WHINGE

MY KINGDOM FOR A REMOTE

In the 1990s TV series Beverly Hills, 90210, whenever Tori Spelling’s character appears on the screen, the world goes Thin. Everything on screen, including her, is stretched vertically. It’s easiest to notice this in scenes that include a second character. First, there is Normal Jason Priestley by himself, then a cut to Freakishly Thin Jason Priestley standing next to Tori Spelling, then another cut to Normal Jason Priestley by himself again. Presumably this arrangement between Tori Spelling and the producers of 90210, whoever they were, was intended to flatter her with the appearance—frankly unnecessary—of even more skinniness. Instead, it’s uncanny.

Even a square—a literal square, not a figurative one like me—next to 90210’s Tori Spelling, wouldn’t be square. It would be taller than it is wide. The ratio of that no-longer-square’s width to its height is called its “aspect ratio”. Proper, Jason-Priestley-type squares, have an aspect ratio of one to one, or “1:1” in the language of the industry. A Next-To-Tori-Spelling-Square would have an aspect ratio of about 0.8:1 (equivalently 4:5, because only the ratio matters).

Your TV also has an aspect ratio. Its image is wider than it is tall, so it has an aspect ratio greater than 1. If you are a grumpy old fart, you will remember the TV that you used to have had an aspect ratio of 1.33:1 (or 4:3). You will no doubt also remember the elation and freedom you felt with your first “widescreen” TV, with an aspect ratio of 1.85:1 (or 16:9). At least until you discovered that there was not in fact any widescreen content available for your expensive new TV. All the analogue channels steadfastly presented their content in 4:3 until the day they died. But dammit, you paid for that extra screen real estate, and dammit, you were going to use it. So you stretched the too-narrow picture horizontally so that it filled the whole screen. Or, perhaps, that was the TV’s default setting and you couldn’t find the button on the remote control to adjust the picture. The result? Everything is fat. The people are fat; the squares are fat; even the test pattern is fat.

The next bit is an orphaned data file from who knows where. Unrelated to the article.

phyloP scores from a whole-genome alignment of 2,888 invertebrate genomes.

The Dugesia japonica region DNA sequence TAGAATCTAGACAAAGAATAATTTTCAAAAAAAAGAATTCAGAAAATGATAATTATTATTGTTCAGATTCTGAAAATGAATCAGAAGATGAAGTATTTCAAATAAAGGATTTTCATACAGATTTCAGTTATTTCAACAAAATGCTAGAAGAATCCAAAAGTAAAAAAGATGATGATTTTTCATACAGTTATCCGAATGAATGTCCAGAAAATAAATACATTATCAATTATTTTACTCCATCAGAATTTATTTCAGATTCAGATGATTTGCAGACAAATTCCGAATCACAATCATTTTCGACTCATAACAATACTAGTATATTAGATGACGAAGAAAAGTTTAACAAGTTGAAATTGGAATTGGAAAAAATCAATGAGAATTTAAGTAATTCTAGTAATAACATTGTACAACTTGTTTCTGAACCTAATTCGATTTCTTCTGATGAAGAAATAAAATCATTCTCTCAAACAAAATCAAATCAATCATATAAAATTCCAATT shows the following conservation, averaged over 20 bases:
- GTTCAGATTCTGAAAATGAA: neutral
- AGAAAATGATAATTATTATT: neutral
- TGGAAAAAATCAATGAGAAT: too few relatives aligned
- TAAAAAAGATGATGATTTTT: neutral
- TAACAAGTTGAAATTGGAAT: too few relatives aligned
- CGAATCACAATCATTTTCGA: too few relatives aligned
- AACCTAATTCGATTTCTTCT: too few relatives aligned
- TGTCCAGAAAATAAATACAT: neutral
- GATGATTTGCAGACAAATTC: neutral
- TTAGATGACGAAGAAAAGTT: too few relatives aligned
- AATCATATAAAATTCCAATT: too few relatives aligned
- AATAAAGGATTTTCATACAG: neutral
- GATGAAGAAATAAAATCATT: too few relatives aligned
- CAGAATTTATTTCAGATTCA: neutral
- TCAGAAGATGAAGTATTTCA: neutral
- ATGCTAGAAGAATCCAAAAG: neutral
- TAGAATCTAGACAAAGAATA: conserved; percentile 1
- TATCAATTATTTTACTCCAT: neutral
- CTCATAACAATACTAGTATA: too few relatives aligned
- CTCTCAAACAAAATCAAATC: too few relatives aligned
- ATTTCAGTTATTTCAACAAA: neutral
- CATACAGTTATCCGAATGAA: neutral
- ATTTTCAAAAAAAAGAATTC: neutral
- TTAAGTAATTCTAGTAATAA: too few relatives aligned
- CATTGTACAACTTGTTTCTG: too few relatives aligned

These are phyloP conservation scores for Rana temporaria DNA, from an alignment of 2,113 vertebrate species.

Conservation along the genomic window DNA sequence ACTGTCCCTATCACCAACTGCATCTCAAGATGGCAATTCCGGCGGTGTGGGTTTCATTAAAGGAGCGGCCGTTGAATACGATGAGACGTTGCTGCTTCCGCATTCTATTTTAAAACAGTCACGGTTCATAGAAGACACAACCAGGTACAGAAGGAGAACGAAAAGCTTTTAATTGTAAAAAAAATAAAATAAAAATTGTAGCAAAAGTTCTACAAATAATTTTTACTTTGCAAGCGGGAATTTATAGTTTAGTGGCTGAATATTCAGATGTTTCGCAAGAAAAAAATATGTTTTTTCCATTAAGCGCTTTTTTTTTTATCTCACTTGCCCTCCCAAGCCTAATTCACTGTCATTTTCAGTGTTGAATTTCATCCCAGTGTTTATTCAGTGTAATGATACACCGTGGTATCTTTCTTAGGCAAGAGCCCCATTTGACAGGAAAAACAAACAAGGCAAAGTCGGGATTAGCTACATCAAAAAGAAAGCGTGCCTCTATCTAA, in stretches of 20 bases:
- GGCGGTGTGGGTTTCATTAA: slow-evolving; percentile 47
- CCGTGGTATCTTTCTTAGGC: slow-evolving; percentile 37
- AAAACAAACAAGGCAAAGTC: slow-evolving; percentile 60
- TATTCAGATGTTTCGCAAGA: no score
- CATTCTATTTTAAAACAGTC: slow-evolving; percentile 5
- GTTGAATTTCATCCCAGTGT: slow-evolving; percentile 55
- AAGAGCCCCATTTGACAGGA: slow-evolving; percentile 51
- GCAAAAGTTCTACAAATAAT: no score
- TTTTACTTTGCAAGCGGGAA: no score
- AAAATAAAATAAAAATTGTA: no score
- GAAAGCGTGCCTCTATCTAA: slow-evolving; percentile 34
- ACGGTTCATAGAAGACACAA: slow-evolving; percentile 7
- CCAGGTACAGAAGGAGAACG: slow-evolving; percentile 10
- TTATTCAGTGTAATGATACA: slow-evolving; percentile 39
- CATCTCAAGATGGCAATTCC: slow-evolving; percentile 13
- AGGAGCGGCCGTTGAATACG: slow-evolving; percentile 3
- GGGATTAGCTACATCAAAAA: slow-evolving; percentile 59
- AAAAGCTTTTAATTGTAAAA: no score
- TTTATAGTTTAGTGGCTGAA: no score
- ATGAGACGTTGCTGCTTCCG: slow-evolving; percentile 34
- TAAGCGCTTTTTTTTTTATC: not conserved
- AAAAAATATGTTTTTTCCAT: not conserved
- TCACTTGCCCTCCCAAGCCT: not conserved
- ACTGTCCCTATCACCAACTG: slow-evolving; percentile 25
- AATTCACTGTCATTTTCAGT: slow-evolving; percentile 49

TVs in hotels are the worst offenders. They are fed by 1980s-era analogue signal distribution boxes, happily churning out 4:3 pay-per-view movies to brand-new widescreen LCD televisions. On the assumption that you are a thieving remote-control hoarder, the hotel gives you a special hotel-only remote control with, invariably, no button to fix the aspect ratio. You are forced to watch your movie full of fat people. But dammit, you paid for that movie, and dammit, you’ll watch it.

This is why, when I stay at a hotel, a little part of me hopes that they are screening old episodes of Beverly Hills, 90210. The Fat of the hotel TV would be cancelled by the Thin of 90210. It’s probably the only way I’ll get to see Normal Tori Spelling. (And Freakishly Fat Jason Priestley, but let’s not think about that.)

DEBORAH PICKETT (@FUTZLE) is presented in 1:1.

Alas this promising potentiality was abandoned after several serious misdiagnoses and many other transgressions, not all of which were entirely due to viewing patients at the incorrect aspect ratio. Reproduction of a drawing after D.L. Ghilchip, 1932. Plate to: Punch, 21 September 1932, p. 321. Wellcome Library, No. 15504i. 

Alas this promising potentiality was abandoned after several serious misdiagnoses and many other transgressions, not all of which were entirely due to viewing patients at the incorrect aspect ratio. Reproduction of a drawing after D.L. Ghilchip, 1932. Plate to: Punch, 21 September 1932, p. 321. Wellcome Library, No. 15504i.